Fanbases experience toxic behavior By Mackenzie Quinn, Cassidy Tarr, Delaney Walker, Trista Mungal, Gabby Gilmore, Brianna Torres & Sarah Stricker

Graphic by Julia Landy

The idea of gatekeeping, or a group of people controlling an entire entity, has become more widely known in recent years. This idea comes with larger, toxic behaviors seen in the communities and fandoms. Toxic behaviors can be a wide variety of racism, sexism, homophobia and transphobia.

With gatekeeping comes a movement of storytelling and speaking up against the issues that are seen in fandoms and on platforms like TikTok and Tumblr.

The biggest claim many of these “gatekeepers” make is that girls’ cannot like nerdy things like superheroes or space-action movies. Many male fans then make girls prove themselves with obscure trivia and having to have intense knowledge of the fandom, even if they have just a basic interest in the topic.

Star Wars

Despite its long lifespan, Star Wars’ fandom has transcended generations. With these generations, of course, comes more and more groups of toxic fans. Although toxic fans come with every fandom, Star Wars’ fan base has a very specific kind of toxic group that tends to direct most of the hate towards women.

The most widespread issue with the Star Wars fandom is the mistreatment and disrespect towards both female actors in the franchise and women in the fandom.

Rey and Princess Leia are two female Star Wars characters who have been particularly targeted. Many fans try to discredit Rey as a character and hate on her for unnecessary reasons. She is commonly called a ‘Mary Sue’.

Rey is not a unique example of a female protagonist being hated for being a ‘Mary Sue’. A Mary Sue is a character who is so perfect that they warp the world around them to display their perfection. Many had criticisms about her powers being seemingly too powerful considering the lack of information on it.

Fans quickly came to her defense, however, explaining how Rey’s character is extremely valuable and much more complex than she seems.

Sophomore Miguel Garcia has been in the Star Wars fandom for years. He has many personal experiences with hate directed at women in the franchise.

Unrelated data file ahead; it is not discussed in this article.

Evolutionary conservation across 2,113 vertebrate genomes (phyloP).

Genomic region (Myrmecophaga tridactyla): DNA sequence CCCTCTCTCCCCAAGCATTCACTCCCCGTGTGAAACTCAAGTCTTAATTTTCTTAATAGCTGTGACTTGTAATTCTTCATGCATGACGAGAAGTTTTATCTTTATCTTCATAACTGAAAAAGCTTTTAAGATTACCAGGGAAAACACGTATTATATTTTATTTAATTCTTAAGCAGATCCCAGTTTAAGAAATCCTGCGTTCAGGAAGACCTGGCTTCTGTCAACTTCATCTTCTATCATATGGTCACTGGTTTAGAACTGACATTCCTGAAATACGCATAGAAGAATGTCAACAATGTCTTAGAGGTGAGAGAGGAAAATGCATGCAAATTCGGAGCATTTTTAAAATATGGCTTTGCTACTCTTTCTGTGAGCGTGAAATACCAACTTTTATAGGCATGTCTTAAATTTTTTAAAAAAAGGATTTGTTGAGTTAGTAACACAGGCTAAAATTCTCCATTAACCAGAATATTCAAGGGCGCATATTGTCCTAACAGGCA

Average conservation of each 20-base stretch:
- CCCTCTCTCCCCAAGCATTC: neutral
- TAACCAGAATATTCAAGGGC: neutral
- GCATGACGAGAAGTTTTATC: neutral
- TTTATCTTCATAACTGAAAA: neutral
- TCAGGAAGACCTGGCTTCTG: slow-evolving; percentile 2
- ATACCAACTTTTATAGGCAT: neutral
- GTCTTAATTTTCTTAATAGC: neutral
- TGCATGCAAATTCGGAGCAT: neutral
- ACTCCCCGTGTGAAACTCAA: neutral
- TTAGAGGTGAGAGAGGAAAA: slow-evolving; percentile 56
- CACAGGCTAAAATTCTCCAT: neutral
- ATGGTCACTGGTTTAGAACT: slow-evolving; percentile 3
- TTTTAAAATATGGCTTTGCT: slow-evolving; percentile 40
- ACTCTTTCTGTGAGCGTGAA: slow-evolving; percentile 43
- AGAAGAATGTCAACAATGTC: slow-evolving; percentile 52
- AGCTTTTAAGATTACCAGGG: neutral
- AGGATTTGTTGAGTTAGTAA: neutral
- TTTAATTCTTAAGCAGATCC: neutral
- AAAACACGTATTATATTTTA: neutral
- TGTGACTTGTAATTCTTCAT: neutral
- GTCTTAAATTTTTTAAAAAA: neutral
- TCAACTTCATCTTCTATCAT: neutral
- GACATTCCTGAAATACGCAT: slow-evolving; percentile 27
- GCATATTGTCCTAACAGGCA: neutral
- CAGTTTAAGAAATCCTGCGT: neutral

“Back in 2017 when ‘Star Wars: The Last Jedi’ released in theaters, there were lots of criticisms with the character of Rose Tico played by Kelly Marie Tran. Most of these criticisms had to do with her lack of input to the plot and overall movie. I, for one, liked her character, along with my friends who I saw the movie with, and [we] defended her character from toxic fans’ criticisms. During these attempts I was insulted and told that I do not understand Star Wars despite being a lifelong fan” Garcia said.

Although some female characters are criticized for their character design and personality, many other women in the franchise are hyper-sexualized by people in the fandom. One can see the sexualization of these characters in obvious ways, such as sexy Halloween costumes and objectifying scenes in the movies, or in more subtle ways, such as the movies portraying women under the male gaze.

Princess Leia is one of the most sexualized characters in the franchise. Her iconic outfits and hairstyle have been edited and changed over time, becoming more and more risque as the years go on. Her character was constantly portrayed under the male gaze and was one of the only ‘strong women’ that was accepted due to her appearance.

“The sexualization of Leia Organa is one of the most common things that I have seen even to this day after the release of Return of the Jedi in 1983 and the tragic passing of Carrie Fischer in 2016,” Garcia said.

The hate towards women isn't exclusively for the characters either. Female fans in the fandom are constantly harassed and invalidated as Star Wars fans by people. They are commonly discredited as fans and are singled out by male fans as fake fans.

Women are targeted the most out of anyone in the Star Wars fandom, which could be due to the heavily male cast of characters and fanbase. It is difficult to break into the Star Wars fanbase due to the heavy gatekeeping present within it.


As gatekeeping and fandoms continue to grow throughout the film industry, female Marvel fans are learning how to cope with not being able to watch Marvel simply because they are a girl. As gatekeeping girls from watching is not the only thing fans have to cope with, fans also have to cope with cosplayers being told they cannot cosplay due to their race, gender and sexuality.

“It’s crazy how girls get criticized for liking Marvel as much as boys do, I still can’t understand why that would be,” freshman Amaris Ruddock said. “It’s also crazy that cosplayers can’t dress how they want due to their race, gender, and sexuality.”